Windows 8 app certification requirements Document version: 6.0 Document date: April 10, 2014 In this document, we describe the criteria an app must meet to be eligible for listing in the Windows Store. Welcome Thank you for your interest in developing apps for Windows. If our certification requirements change, we’ll identify the updates to ease your consideration. Your apps are crucial to the experience of hundreds of millions of customers. 1. 1.1 Your app must be fully functional and offer customers unique, creative value or utility in all the languages and markets that it supports For example, your app may not use a name or icon similar to that of other apps. 1.2 Your app must be testable when it is submitted to the Windows Store If, for any reason, it is not possible to test some parts of your app, your app may fail this requirement. 2. — Deleted See Revision history. 3. 3.1 You must use only the Windows Runtime APIs to implement the features of your Windows Store app We describe these APIs in the Windows Store apps API reference.
Signing in to Windows 8 with a Windows Live ID - Building Windows 8 With Windows 8, we introduce the optional capability to sign in to your PC with a Windows Live ID and, by doing so, gaining the ability to roam a broad range of settings across all of your PCs. In this article by Katie Frigon, the group program manager of the You-Centered Experience team, she describes the feature and its benefits. --Steven Each Windows user wants to have the ability to set up and use a PC in a way that is unique to them. Doing so, however, can be challenging in today’s multiple user and multiple PC environment. Shared PC usage occurs in 72% of desktops and 49% of laptops How user accounts are used on shared computers PCs per household in the United States Benefits of signing in to Windows 8 with Windows Live ID Download this video to view it in your favorite media player: High quality MP4 | Lower quality MP4 Signing in with an ID allows you to: Associate the most commonly used Windows settings with your user account. User controls Privacy and security Katie Frigon
Getting Started Guide for Windows Phone Development - Microsoft Student We get a lot of questions on Facebook & Twitter from our student followers asking us about Windows Phone app development and how to get started. We’ve put together a Getting Started Guide which includes links & information to help you on your way to developing your first app. Check out the basic steps below and download the full Getting Started Guide for helpful tips, tricks and links. Step 1: Download Your Free Dev Tools. The Windows Phone developer tools for free. In addition, students can get even more developer and designer tools at no charge through Microsoft DreamSpark. Step 2: Build and Test Your App. From QuickStarts to Starter Kits – the Getting Started Guide offers links to great tutorials to help you get started building your first app. Step 3: Publish Your App. After you’ve built your app, you can publish it to the Windows Phone marketplace. Are you developing a Windows Phone app?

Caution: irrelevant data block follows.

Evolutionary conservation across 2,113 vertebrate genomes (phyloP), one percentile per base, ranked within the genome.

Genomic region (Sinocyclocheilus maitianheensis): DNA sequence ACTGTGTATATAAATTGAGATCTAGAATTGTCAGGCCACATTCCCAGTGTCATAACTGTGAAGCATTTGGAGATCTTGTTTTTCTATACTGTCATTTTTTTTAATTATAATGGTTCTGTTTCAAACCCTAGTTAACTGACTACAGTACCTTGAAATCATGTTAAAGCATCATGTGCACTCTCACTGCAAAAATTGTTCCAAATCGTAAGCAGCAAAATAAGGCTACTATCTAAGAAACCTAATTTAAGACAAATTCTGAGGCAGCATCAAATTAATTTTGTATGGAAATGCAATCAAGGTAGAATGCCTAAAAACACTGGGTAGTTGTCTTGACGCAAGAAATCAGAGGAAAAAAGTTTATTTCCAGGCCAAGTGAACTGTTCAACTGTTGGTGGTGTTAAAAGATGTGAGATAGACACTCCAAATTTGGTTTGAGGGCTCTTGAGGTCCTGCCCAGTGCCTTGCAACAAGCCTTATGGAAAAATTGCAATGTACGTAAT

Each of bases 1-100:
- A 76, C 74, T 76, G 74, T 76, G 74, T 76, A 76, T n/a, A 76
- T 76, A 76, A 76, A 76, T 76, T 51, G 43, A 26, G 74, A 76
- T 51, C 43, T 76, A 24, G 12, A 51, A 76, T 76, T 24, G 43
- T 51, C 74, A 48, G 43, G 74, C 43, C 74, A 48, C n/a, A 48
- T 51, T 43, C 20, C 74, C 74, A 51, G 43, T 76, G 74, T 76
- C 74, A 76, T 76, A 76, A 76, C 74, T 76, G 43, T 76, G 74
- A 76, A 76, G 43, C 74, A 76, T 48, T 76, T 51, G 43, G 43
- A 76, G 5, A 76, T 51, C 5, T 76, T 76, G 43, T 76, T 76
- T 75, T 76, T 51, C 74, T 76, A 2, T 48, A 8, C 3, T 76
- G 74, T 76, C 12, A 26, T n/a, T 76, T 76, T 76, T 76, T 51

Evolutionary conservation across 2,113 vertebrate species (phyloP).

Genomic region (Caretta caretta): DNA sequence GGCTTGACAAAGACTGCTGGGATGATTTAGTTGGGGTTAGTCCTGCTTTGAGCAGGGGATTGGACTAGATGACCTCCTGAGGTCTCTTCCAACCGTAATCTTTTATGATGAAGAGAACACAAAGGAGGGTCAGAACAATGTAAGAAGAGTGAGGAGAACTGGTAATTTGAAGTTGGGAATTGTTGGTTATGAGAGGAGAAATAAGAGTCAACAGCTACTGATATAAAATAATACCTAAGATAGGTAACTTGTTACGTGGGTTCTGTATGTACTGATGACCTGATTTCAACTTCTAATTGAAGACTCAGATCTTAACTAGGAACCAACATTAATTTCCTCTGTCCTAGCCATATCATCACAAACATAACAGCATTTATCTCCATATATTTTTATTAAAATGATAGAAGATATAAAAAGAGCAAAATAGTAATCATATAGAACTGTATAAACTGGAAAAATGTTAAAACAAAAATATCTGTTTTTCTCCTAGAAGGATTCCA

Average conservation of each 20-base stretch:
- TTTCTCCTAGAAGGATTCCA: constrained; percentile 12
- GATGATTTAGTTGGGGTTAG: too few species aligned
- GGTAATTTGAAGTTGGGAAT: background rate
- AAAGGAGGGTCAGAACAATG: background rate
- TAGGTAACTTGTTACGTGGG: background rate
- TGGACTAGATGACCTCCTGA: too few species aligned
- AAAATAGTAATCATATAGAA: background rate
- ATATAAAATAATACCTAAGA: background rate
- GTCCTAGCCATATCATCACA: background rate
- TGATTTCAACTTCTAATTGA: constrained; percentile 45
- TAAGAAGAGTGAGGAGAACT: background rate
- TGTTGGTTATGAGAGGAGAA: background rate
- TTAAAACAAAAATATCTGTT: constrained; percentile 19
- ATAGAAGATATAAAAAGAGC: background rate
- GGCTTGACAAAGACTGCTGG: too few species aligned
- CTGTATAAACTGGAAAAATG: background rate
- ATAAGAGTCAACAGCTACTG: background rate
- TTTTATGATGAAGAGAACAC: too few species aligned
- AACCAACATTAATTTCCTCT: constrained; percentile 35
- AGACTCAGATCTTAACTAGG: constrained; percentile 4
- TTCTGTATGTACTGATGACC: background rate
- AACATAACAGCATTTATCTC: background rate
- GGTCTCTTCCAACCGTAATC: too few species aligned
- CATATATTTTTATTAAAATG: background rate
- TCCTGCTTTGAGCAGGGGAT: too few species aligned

Windows 8 Customer Preview- User Review Make sure to copy the product key, and store it somewhere for safe keeping, so as to keep up with any new Windows 8 calls to action once its time to fully activate your new Win 8 operating system, and once the time comes for Microsoft to make it open to the public for purchase. Windows 8 will not work on XP operating systems or below, so make sure not to attempt to upgrade any older versions of windows before Vista. This new operating system is really unique with multiple hidden menu features, social customizations, X-box compatibility, windows media center synchronization, Windows live connectivity, and it brings the entire online Cloud to the desktop experience, as auto streams of information are poring onto the cool slick windows icons. I believe Windows 8 will definitely help to transcend the older much more primitive desktop experience that people world wide have grown accustomed to utilizing, but not fully understanding in its full embrace.